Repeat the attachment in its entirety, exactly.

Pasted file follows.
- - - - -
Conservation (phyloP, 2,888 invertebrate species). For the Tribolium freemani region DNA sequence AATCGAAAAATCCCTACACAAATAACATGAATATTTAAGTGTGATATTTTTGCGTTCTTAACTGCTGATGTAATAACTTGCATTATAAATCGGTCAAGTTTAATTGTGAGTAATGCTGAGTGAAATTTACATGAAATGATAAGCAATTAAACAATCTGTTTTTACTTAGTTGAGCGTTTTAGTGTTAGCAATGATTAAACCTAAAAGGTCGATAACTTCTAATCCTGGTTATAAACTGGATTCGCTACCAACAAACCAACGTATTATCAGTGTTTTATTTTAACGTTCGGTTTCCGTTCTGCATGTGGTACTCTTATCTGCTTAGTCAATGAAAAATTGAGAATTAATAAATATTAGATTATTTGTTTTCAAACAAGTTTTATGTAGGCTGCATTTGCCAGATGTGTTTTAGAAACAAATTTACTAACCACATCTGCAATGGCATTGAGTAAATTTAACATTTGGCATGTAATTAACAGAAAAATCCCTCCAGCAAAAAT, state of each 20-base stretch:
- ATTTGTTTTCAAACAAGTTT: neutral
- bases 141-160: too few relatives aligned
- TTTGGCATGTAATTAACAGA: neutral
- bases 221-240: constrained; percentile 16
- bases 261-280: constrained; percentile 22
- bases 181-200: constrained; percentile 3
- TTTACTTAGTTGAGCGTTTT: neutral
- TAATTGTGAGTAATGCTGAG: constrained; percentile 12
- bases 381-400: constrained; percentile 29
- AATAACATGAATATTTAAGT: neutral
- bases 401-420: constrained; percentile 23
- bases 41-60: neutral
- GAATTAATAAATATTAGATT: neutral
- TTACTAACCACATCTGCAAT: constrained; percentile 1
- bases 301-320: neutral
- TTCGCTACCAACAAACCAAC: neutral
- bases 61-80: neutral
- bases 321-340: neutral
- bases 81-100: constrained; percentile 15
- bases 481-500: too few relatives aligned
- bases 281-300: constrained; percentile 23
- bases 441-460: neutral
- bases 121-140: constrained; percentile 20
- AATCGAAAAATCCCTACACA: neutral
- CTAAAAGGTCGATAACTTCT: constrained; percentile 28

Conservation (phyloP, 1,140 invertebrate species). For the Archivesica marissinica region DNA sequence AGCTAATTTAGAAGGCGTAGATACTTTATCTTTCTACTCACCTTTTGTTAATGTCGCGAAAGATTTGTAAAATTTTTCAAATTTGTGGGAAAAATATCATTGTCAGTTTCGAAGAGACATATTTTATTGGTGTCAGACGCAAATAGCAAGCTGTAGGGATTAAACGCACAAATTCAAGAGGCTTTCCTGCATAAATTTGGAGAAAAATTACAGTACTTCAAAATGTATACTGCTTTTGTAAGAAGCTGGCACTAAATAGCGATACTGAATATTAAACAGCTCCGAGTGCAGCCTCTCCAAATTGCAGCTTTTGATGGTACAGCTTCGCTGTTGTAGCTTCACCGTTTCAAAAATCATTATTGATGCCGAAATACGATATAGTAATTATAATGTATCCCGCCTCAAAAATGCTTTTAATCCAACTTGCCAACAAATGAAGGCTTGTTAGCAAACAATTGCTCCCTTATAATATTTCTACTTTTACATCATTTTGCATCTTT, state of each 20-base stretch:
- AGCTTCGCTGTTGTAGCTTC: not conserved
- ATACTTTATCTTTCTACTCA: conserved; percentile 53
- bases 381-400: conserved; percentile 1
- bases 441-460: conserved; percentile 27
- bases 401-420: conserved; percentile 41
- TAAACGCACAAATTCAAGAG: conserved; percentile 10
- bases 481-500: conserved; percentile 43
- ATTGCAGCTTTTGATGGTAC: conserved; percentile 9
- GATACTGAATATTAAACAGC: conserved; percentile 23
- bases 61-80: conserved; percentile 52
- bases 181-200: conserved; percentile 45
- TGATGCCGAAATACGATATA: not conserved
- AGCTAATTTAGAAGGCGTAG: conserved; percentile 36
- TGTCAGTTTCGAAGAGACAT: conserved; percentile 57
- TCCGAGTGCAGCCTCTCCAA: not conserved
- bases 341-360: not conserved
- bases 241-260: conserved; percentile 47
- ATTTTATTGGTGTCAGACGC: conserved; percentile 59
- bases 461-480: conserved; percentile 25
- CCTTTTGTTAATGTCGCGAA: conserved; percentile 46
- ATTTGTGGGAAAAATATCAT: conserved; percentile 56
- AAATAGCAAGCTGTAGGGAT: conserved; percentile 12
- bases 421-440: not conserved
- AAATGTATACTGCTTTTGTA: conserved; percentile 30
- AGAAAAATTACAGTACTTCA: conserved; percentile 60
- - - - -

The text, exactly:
Conservation (phyloP, 2,888 invertebrate species). For the Tribolium freemani region DNA sequence AATCGAAAAATCCCTACACAAATAACATGAATATTTAAGTGTGATATTTTTGCGTTCTTAACTGCTGATGTAATAACTTGCATTATAAATCGGTCAAGTTTAATTGTGAGTAATGCTGAGTGAAATTTACATGAAATGATAAGCAATTAAACAATCTGTTTTTACTTAGTTGAGCGTTTTAGTGTTAGCAATGATTAAACCTAAAAGGTCGATAACTTCTAATCCTGGTTATAAACTGGATTCGCTACCAACAAACCAACGTATTATCAGTGTTTTATTTTAACGTTCGGTTTCCGTTCTGCATGTGGTACTCTTATCTGCTTAGTCAATGAAAAATTGAGAATTAATAAATATTAGATTATTTGTTTTCAAACAAGTTTTATGTAGGCTGCATTTGCCAGATGTGTTTTAGAAACAAATTTACTAACCACATCTGCAATGGCATTGAGTAAATTTAACATTTGGCATGTAATTAACAGAAAAATCCCTCCAGCAAAAAT, state of each 20-base stretch:
- ATTTGTTTTCAAACAAGTTT: neutral
- bases 141-160: too few relatives aligned
- TTTGGCATGTAATTAACAGA: neutral
- bases 221-240: constrained; percentile 16
- bases 261-280: constrained; percentile 22
- bases 181-200: constrained; percentile 3
- TTTACTTAGTTGAGCGTTTT: neutral
- TAATTGTGAGTAATGCTGAG: constrained; percentile 12
- bases 381-400: constrained; percentile 29
- AATAACATGAATATTTAAGT: neutral
- bases 401-420: constrained; percentile 23
- bases 41-60: neutral
- GAATTAATAAATATTAGATT: neutral
- TTACTAACCACATCTGCAAT: constrained; percentile 1
- bases 301-320: neutral
- TTCGCTACCAACAAACCAAC: neutral
- bases 61-80: neutral
- bases 321-340: neutral
- bases 81-100: constrained; percentile 15
- bases 481-500: too few relatives aligned
- bases 281-300: constrained; percentile 23
- bases 441-460: neutral
- bases 121-140: constrained; percentile 20
- AATCGAAAAATCCCTACACA: neutral
- CTAAAAGGTCGATAACTTCT: constrained; percentile 28

Conservation (phyloP, 1,140 invertebrate species). For the Archivesica marissinica region DNA sequence AGCTAATTTAGAAGGCGTAGATACTTTATCTTTCTACTCACCTTTTGTTAATGTCGCGAAAGATTTGTAAAATTTTTCAAATTTGTGGGAAAAATATCATTGTCAGTTTCGAAGAGACATATTTTATTGGTGTCAGACGCAAATAGCAAGCTGTAGGGATTAAACGCACAAATTCAAGAGGCTTTCCTGCATAAATTTGGAGAAAAATTACAGTACTTCAAAATGTATACTGCTTTTGTAAGAAGCTGGCACTAAATAGCGATACTGAATATTAAACAGCTCCGAGTGCAGCCTCTCCAAATTGCAGCTTTTGATGGTACAGCTTCGCTGTTGTAGCTTCACCGTTTCAAAAATCATTATTGATGCCGAAATACGATATAGTAATTATAATGTATCCCGCCTCAAAAATGCTTTTAATCCAACTTGCCAACAAATGAAGGCTTGTTAGCAAACAATTGCTCCCTTATAATATTTCTACTTTTACATCATTTTGCATCTTT, state of each 20-base stretch:
- AGCTTCGCTGTTGTAGCTTC: not conserved
- ATACTTTATCTTTCTACTCA: conserved; percentile 53
- bases 381-400: conserved; percentile 1
- bases 441-460: conserved; percentile 27
- bases 401-420: conserved; percentile 41
- TAAACGCACAAATTCAAGAG: conserved; percentile 10
- bases 481-500: conserved; percentile 43
- ATTGCAGCTTTTGATGGTAC: conserved; percentile 9
- GATACTGAATATTAAACAGC: conserved; percentile 23
- bases 61-80: conserved; percentile 52
- bases 181-200: conserved; percentile 45
- TGATGCCGAAATACGATATA: not conserved
- AGCTAATTTAGAAGGCGTAG: conserved; percentile 36
- TGTCAGTTTCGAAGAGACAT: conserved; percentile 57
- TCCGAGTGCAGCCTCTCCAA: not conserved
- bases 341-360: not conserved
- bases 241-260: conserved; percentile 47
- ATTTTATTGGTGTCAGACGC: conserved; percentile 59
- bases 461-480: conserved; percentile 25
- CCTTTTGTTAATGTCGCGAA: conserved; percentile 46
- ATTTGTGGGAAAAATATCAT: conserved; percentile 56
- AAATAGCAAGCTGTAGGGAT: conserved; percentile 12
- bases 421-440: not conserved
- AAATGTATACTGCTTTTGTA: conserved; percentile 30
- AGAAAAATTACAGTACTTCA: conserved; percentile 60